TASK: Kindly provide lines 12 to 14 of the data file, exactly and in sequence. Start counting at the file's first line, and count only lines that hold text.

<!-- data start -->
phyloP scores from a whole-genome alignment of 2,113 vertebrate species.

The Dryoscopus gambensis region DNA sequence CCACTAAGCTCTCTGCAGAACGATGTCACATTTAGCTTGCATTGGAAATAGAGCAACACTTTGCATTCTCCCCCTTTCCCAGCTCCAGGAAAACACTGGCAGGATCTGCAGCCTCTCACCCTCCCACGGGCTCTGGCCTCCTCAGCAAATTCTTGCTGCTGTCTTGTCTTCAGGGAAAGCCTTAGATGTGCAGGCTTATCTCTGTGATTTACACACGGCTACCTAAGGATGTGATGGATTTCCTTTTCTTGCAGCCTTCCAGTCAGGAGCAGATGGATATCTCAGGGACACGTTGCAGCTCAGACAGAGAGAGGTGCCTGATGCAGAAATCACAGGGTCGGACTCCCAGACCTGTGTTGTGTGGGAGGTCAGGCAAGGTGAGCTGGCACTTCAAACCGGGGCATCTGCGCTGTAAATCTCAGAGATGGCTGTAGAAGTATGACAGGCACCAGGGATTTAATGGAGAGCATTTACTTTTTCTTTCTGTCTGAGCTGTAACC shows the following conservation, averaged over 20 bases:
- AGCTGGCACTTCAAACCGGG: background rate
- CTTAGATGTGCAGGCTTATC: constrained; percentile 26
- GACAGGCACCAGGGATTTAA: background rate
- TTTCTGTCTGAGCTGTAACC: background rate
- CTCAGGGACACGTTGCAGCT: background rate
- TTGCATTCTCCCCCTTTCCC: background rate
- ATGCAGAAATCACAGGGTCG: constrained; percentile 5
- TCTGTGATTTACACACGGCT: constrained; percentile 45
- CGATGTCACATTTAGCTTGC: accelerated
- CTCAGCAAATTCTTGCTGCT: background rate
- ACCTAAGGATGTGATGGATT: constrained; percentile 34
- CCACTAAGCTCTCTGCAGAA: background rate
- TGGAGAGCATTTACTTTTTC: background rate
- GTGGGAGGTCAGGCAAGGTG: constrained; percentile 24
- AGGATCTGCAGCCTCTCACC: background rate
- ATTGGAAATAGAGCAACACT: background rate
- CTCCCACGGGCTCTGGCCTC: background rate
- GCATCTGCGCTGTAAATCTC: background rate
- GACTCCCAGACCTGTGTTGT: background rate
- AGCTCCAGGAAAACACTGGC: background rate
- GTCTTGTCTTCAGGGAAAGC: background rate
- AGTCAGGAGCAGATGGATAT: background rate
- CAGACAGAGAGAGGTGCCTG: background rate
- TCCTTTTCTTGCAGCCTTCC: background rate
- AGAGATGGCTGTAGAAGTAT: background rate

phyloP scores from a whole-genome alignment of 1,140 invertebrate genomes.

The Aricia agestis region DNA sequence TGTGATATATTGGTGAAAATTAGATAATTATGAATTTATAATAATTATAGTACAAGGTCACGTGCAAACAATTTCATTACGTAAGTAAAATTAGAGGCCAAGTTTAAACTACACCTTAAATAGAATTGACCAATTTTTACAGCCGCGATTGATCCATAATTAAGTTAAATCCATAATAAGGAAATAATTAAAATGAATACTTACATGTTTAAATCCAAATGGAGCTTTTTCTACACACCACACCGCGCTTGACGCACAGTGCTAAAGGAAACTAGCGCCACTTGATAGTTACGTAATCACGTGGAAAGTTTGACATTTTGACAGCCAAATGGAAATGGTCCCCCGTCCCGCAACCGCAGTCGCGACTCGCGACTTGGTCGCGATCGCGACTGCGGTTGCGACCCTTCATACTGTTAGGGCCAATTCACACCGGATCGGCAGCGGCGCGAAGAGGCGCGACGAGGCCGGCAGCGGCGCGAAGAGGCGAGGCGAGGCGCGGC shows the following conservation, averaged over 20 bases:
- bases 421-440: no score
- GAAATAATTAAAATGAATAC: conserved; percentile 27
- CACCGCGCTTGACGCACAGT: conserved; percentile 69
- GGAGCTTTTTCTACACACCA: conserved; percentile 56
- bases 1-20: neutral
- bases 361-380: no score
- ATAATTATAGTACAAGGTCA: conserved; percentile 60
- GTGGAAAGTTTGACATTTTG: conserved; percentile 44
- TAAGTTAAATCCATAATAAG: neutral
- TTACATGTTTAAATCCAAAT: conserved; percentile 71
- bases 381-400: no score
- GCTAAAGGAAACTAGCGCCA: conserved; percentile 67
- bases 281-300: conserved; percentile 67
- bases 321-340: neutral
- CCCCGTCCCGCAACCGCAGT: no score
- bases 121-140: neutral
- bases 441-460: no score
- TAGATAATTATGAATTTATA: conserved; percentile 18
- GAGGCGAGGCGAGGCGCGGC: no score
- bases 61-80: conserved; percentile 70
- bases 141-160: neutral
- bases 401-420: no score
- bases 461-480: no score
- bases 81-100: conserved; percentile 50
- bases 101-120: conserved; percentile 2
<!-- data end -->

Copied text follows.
- CTCAGCAAATTCTTGCTGCT: background rate
- ACCTAAGGATGTGATGGATT: constrained; percentile 34
- CCACTAAGCTCTCTGCAGAA: background rate